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PRIDE 123 and Junior Sherrif

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Tips for parents

You are one of the most important teachers in your child’s life.
You can make a difference to their learning – by giving them time and attention and creating a good environment at home.
They value praise from you even if they don’t show it – and it helps to boost their confidence.
Show them you expect them to do well – and that you want to help.

Be a healthy home

As your child grows and gets older they need rest and good food.
Stick to rules about sensible bedtimes on school nights.
Keep healthy food in the house.
Turn off that screen, more than 2 hours a day in front of the television is not good for your child.
You’re the parent so don’t give into pressure. Explain the rules to your child – tell them you are being firm because you care.

Confidence and fear

Your child needs to have confidence that they can do things.
Boredom and bad temper often hide a fear of failing or unfamiliar things or situations.
Do what ever you can to boost their confidence and self esteem.


Make time to talk about what they like and don’t like.
Listen to them and respect their interests.
Show you are proud of them.
Praise them when they try hard.

Overcoming problems

Let them know its alright to find things difficult – it’s part of learning.
It’s hard for children and young people to ask for help sometimes. Encourage them to tell you about their problems.

Outside school

Expect your child to help with jobs at home – it helps them to develop skills.
Encourage them to try new things.
Find out about local activities from your local library, www.familyfriendly.org.uk

Working with school

Be prepared.
Help your child to have a routine that gets them to school in good time.
Help your child get things together the night before school, although older children will be able to do this themselves but may need a reminder.
Things to remember: Pens and pencils, school diary, homework, reading book, PE kit, dinner money … and a bag to put them in!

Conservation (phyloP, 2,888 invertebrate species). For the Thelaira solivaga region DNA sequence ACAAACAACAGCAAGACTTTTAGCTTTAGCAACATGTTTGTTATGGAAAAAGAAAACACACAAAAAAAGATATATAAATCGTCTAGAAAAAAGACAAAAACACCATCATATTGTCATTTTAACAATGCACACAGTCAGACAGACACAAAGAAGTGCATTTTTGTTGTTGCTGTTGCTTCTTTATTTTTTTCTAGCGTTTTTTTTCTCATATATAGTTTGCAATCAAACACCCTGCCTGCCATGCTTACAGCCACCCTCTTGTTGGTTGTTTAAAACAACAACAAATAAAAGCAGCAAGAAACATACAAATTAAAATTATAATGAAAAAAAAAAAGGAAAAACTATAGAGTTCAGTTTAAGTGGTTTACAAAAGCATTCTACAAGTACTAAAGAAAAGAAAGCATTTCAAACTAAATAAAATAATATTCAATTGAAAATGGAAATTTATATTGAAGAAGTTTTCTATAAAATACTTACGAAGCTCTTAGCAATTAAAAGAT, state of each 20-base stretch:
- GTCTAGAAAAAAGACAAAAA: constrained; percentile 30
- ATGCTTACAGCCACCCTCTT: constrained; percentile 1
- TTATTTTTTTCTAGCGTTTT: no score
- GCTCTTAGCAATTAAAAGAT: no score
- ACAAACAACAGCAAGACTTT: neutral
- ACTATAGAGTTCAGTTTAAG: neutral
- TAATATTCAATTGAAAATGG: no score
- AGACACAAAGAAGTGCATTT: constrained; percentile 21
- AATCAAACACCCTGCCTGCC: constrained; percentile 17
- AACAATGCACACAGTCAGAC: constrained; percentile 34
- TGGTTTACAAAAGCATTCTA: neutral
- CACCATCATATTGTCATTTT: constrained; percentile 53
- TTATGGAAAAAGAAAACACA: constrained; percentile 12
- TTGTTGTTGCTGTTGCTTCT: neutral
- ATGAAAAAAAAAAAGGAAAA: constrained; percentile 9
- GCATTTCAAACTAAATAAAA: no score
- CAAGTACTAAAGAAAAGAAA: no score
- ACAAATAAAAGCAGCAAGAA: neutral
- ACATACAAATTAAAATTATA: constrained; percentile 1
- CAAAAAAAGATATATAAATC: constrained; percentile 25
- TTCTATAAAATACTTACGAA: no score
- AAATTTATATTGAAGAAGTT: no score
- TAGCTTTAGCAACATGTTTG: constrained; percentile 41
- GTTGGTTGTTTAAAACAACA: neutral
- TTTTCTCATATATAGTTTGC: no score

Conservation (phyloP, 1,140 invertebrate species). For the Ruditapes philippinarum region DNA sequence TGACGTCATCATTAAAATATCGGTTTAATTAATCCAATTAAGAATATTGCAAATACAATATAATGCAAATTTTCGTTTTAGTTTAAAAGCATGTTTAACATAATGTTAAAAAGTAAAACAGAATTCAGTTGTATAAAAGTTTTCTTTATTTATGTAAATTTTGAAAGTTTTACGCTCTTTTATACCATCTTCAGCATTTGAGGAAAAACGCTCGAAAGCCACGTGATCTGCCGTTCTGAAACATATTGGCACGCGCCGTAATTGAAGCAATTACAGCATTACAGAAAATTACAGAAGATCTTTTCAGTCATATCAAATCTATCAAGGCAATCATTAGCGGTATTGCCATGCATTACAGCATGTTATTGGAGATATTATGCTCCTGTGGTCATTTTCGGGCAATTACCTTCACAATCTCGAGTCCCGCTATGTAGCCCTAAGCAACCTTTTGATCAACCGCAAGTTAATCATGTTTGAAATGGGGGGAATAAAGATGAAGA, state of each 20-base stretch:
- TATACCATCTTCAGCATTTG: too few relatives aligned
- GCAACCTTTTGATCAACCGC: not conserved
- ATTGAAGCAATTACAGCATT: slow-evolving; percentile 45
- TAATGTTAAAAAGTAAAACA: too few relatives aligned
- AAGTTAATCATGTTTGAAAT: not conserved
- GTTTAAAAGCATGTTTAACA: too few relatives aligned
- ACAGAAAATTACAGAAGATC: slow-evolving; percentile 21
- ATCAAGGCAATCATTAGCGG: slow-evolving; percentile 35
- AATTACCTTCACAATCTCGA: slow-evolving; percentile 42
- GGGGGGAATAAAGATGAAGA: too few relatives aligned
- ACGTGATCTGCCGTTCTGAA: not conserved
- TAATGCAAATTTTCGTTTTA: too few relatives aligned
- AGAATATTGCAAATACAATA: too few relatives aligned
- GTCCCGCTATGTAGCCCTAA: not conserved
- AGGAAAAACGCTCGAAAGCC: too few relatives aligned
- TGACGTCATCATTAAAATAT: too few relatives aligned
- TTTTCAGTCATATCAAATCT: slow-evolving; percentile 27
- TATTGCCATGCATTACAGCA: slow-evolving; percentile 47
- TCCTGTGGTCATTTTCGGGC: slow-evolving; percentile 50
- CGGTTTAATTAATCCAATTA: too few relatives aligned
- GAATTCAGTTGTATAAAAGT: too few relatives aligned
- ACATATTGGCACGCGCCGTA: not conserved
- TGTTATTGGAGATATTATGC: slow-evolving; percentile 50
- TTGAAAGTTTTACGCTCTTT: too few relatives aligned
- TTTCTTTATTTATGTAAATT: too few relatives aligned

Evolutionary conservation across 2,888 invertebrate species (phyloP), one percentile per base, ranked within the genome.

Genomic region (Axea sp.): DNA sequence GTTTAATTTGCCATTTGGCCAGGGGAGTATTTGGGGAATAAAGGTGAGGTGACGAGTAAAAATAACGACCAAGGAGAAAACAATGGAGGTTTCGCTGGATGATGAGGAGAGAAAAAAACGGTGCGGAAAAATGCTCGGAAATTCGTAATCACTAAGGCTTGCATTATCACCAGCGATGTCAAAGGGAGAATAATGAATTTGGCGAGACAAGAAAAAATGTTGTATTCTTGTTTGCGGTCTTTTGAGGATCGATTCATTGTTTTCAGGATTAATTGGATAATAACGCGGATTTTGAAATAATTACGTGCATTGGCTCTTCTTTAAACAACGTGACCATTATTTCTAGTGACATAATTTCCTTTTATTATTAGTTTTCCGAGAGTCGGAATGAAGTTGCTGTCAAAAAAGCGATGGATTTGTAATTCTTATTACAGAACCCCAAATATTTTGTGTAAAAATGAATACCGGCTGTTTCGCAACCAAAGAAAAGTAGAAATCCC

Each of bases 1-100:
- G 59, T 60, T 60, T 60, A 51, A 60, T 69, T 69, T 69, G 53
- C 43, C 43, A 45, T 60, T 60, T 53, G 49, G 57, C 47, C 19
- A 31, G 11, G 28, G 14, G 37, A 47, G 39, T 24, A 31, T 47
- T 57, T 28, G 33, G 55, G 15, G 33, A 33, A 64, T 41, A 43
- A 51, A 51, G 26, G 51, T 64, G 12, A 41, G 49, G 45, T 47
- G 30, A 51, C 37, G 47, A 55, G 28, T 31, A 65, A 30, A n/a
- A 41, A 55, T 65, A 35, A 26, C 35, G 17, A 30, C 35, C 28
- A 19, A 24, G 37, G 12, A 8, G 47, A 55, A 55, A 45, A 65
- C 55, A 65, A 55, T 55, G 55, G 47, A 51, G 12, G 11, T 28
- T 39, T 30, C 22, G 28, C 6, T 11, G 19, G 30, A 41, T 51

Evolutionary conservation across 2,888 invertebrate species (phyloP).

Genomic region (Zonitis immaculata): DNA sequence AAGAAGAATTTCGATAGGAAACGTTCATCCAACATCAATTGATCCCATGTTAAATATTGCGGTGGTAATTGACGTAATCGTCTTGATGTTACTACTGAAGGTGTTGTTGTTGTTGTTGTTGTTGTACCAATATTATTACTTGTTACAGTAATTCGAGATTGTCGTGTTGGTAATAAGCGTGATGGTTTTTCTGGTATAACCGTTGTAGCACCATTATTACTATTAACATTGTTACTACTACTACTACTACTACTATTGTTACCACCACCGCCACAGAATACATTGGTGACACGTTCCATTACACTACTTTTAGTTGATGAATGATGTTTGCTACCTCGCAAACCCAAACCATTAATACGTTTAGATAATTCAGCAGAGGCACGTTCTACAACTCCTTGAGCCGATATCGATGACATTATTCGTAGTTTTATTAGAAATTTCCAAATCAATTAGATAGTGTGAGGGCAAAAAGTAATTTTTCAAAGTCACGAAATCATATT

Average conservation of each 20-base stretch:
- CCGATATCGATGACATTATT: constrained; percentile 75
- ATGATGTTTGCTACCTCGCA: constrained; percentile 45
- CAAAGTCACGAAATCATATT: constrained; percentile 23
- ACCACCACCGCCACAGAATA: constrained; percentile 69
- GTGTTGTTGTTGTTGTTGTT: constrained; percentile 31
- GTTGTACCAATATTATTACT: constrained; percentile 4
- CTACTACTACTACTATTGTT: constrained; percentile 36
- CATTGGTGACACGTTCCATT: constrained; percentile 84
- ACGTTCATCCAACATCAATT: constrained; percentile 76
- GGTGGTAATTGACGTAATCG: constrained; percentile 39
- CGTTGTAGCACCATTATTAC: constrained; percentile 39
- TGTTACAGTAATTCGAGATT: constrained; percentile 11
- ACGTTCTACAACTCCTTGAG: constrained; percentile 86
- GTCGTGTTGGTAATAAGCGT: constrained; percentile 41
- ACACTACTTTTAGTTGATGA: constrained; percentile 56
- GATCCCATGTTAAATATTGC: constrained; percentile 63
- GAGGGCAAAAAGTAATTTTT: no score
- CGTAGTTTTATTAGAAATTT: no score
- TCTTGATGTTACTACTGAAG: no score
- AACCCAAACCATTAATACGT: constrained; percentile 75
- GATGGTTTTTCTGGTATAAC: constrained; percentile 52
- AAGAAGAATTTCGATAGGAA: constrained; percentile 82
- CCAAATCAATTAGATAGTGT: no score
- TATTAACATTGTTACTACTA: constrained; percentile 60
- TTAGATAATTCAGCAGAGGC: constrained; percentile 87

For older children put their timetable on the wall in their bedroom or in the kitchen – so you all know what they need.

Take an interest

Whatever the age of your child take any chance to go into school and get to know the staff.
Go to parents’ evenings – show teachers you have high expectations for your child.
Ask for information about what your child is learning and what happens during the year.

Homework matters!

Don’t do it for them – but do help and be there to talk to.
Make sure they have space to work in.
Take an interest – ask them to explain it to you – help them think.
Praise them when they work well – notice and help if they seem to be struggling.
Check their homework diary.

Log onto www.parentscentre.gov.uk for ways to help your child or find out if there is a local homework club.
Manchester City Council has details on their website of Homework clubs throughout the city. Log onto www.manchester.gov.uk, click on the letter C and choose Children’s library service, then choose the Children’s library services link for further information on Homework clubs.
All these clubs are free, there are trained staff available to help you and your child explore the internet or find books to help with any homework or revision.

Keeping in touch

Expect school to take your child’s needs seriously.
Ask for help if your child has learning or behaviour problems.
Get in touch with school if you are worried about anything – don’t wait for them to contact you.
Show your child you are working together with the teachers.

Helplines and websites

Manchester Children’s Information Service
Tel 0800 083 7921

Tel 0808 800 2222